Steve Spurrier clearly wants Shaw to throw the ball this season and I think that having a balanced attack going to benefit them a lot this season, especially because of how unreliable a partner Stephen Garcia was for Lattimore when he was healthy last year. Shaw wasn’t able to get the passing attack going in this game but the arm was clearly sore (he fell on it in the second half and winced badly, so the pain wasn’t gone when he came out of the lockerroom) and Vandy had a pretty good gameplan on stopping him from getting into a rhythm, so credit them there. Assuming his shoulder bruise is not an issue from this point on, he’ll have much better showings than this throughout the year and should put together a very good campaign, maybe even a great one by SEC quarterback standards, because of his versatility as well as the versatility of his backfield partner.
The Gamecocks’ defense deserves a lot of praise for holding serve while Shaw struggled to get healthy and giving them a shot to win the game in the fourth quarter. As Freddie Coleman told me yesterday during our podcast, South Carolina has a top notch defense and it showed in this game. Their coverage was pretty good overall though their man-to-man looks on Vandy’s number one option Jordan Matthews wasn’t great – he burned them for 78 yard touchdown en route to an eight catch, 147-yard performance. That said, they completely shut down the Commodores’ run game, holding them to just three yards a carry on their 23 rush attempts. Led by true sophomore and stud NFL prospect Jadeveon Clowney, South Carolina will be putting up similar numbers all season long.
Vanderbilt competed extremely well in this game. Despite being one of the lower tier programs in the SEC, the Commodores’ properly showcased just how deep the conference really is by putting up a very good fight against a talented Gamecocks’ team. Jordan Rodgers, Aaron’s younger brother, had a pretty good game. The senior just kicked off his first full season as a starter with 214 yards as well as a touchdown and an interception against one of the toughest defenses in the country. Rodgers had great chemistry with Matthews, who accounted for nearly 70% of Rodgers’ passing yards. Rodgers doesn’t have anywhere near the physical tools that his brother does but he’s got the same delivery and decent athleticism. I don’t think he’s an NFL quarterback but perhaps he’d stick somewhere as a game manager.
South Carolina is the first SEC team on the board with a win this season and it surely won’t be their last. They have a couple of games against should-be cupcake opponents before a pair of SEC tune-up games, relatively speaking, against Missouri and Kentucky. After that will come the real test for the Gamecocks: A five week stretch during which they face off against Georgia, LSU, Florida, Tennessee and Arkansas. We didn’t get much out of this game that would allow me to speculate what their chances will be during that murder’s row of conference play but if Shaw and Lattimore are both perfectly healthy for those games, I think South Carolina will make their case for a national title berth.Posted in Columns, SEC | Tagged Connow Shaw, Jadeveon Clowney, Jordan Matthews, Jordan Rodgers, Marcus Lattimore, SEC, South Carolina Gamecocks, Steve Spurrier, Vanderbilt Commodores | Leave a comment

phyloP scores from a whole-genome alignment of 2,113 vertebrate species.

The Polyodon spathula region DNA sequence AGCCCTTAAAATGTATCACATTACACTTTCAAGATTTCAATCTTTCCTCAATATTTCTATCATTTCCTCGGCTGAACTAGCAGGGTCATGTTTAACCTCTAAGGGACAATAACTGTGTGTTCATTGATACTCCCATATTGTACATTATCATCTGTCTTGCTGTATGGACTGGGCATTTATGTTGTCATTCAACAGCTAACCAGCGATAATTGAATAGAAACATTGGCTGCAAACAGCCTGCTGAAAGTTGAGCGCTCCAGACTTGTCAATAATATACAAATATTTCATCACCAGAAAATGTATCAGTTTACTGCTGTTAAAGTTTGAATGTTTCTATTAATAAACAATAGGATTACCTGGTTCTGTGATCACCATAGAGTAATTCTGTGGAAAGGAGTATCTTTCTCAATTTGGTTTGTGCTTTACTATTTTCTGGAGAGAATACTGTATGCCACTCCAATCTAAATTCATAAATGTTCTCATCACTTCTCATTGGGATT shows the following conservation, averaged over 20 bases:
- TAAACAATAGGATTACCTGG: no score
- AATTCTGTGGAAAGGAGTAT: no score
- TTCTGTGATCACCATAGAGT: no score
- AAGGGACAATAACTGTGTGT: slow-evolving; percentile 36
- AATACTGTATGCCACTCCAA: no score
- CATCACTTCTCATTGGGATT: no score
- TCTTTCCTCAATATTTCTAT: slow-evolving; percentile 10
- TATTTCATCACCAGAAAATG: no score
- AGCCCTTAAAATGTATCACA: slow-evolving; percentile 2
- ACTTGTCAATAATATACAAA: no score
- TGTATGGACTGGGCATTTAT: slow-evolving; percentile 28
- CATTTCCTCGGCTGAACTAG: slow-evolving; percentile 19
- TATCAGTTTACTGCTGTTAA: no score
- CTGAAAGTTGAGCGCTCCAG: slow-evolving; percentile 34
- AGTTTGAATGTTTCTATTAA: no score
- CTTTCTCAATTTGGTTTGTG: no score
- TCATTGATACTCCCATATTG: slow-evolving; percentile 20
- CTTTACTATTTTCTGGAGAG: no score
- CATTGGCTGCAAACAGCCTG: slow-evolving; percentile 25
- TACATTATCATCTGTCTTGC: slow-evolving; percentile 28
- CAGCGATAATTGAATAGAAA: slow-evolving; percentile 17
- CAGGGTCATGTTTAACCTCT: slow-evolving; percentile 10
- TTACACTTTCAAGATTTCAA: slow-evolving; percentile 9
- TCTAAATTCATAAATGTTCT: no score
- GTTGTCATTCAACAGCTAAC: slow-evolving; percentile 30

ESPN’s Freddie Coleman, who does it all for the company’s radio division, was kind enough to join me for an informative interview about the upcoming college football season. Among the topics discussed:
- Whether or not Alabama is overrated as they enter this season as the defending national champs.
- Whether USC is the clear favorite to win the national title and if their offense this season matches up with their powerhouses of the past.
- How Urban Meyer and Bill O’Brien will change their respective programs over the next few seasons.
- If LSU can withstand the loss of the Honey Badger.
- The Oregon Ducks and their chances of competing with USC.
- The new look Big 12 and how the conference will look with RGIII, Brandon Weeden and two schools gone.
- And much more.Podcast | Tagged Alabama Crimson Tide, Florida Gators, LSU Tigers, Ohio State Buckeyes, Oregon Ducks, Penn State Nittany Lions, Texas A&M Aggies, Texas Longhorns, USC Trojans | Leave a comment
Here are some news and notes for week one of the college football season.
Keep coming back for updates throughout the entire week.Posted in News and Notes | Leave a comment
|1||USC Trojans (1)||10.00||1|
|2||Alabama Crimson Tide (1)||20.00||2|
|8||Florida State Seminoles||80.00||8|
|9||South Carolina Gamecocks||90.00||9|
|11||West Virginia Mountaineers||110.00||11|
|14||Michigan State Spartans||140.00||14|